A hook is created when your brush or pen catches the paper on your return so that rather than have a clean straight line (as in examples #1-3 above) you would have a line with a hook on the end as in this example:
|HOOKS (left) vs NON HOOKS (right)|
Correct cross hatching as I teach my students involves clean straight strokes. In the sample at the top of the page we see four styles of hatching.
1. Single hatch lines-- which are called "feathering"-- again-- the ends should be sharp.
2. Crossed lines -- two sets of line that intersect -- say it with me-- the ends should be sharp. This creates the cross in cross hatched.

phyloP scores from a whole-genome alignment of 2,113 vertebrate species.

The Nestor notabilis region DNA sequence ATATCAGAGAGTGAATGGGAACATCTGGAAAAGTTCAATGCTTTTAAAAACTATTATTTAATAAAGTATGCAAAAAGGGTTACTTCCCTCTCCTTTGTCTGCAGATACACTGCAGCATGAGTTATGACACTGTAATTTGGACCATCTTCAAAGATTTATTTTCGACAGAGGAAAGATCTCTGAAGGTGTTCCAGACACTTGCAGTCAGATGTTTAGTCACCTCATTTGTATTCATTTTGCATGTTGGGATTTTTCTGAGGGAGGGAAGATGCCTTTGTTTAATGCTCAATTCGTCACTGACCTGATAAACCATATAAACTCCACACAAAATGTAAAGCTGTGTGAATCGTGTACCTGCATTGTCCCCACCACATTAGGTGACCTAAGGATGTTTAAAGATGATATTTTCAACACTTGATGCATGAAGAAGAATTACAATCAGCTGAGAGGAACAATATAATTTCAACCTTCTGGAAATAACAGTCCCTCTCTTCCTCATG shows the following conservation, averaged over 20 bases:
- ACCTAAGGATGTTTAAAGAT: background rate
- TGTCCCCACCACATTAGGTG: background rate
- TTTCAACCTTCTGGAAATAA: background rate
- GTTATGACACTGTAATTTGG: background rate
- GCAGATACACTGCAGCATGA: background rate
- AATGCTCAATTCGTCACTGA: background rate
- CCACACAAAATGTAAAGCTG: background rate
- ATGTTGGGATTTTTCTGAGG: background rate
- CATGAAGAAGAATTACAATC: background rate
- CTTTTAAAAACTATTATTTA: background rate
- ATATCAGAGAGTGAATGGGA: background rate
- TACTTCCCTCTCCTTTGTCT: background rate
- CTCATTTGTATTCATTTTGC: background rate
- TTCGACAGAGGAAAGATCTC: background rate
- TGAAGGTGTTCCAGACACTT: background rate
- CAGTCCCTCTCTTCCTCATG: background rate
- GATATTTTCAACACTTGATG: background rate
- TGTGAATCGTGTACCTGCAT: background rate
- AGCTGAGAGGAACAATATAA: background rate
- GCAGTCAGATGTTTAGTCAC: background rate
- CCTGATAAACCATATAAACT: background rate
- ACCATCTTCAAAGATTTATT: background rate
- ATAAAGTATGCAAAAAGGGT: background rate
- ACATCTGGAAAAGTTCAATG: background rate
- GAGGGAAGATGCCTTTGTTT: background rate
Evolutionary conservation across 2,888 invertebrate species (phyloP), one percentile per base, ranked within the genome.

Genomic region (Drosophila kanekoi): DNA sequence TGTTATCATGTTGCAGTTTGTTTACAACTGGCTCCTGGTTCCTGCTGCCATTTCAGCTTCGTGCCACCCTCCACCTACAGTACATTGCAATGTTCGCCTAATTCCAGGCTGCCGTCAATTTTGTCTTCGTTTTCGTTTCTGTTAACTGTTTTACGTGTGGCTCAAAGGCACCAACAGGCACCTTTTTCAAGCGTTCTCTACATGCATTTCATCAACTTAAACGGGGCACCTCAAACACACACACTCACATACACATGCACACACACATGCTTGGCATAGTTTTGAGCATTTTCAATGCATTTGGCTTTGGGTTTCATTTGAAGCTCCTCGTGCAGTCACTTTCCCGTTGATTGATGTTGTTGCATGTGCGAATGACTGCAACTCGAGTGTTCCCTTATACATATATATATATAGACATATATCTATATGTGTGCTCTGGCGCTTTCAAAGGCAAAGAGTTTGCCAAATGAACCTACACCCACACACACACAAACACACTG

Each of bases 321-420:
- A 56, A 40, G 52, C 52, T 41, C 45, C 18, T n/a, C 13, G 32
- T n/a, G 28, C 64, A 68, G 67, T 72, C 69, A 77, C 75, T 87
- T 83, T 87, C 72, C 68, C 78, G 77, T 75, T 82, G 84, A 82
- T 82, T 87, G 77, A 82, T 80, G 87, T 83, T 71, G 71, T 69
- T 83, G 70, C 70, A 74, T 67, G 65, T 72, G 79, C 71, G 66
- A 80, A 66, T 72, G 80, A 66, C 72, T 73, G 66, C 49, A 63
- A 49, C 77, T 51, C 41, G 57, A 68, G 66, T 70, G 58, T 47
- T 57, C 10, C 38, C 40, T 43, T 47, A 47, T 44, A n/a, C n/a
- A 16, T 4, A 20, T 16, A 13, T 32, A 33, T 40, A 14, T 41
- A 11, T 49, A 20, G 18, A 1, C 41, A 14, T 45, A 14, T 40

3. If we add in a third or fourth line to the mix we get a denser form of hatching. This effect is more organic (meaning messy).
4. Patch Hatching-- this effect is very clean and provides more a sense of pattern and and texture than it does form, but a nice effect to master. The lines are drawn evenly spaced in one direction in a small square area, then in a 90 degree change for the next square, then repeat.
Mastering inking is something that challenges all artists. Whether you work in pen, quill or brush is a personal choice-- but I can tell you that I work almost exclusively with a #2 round brush and I can ink a page in 1/3 the time someone with a pen can.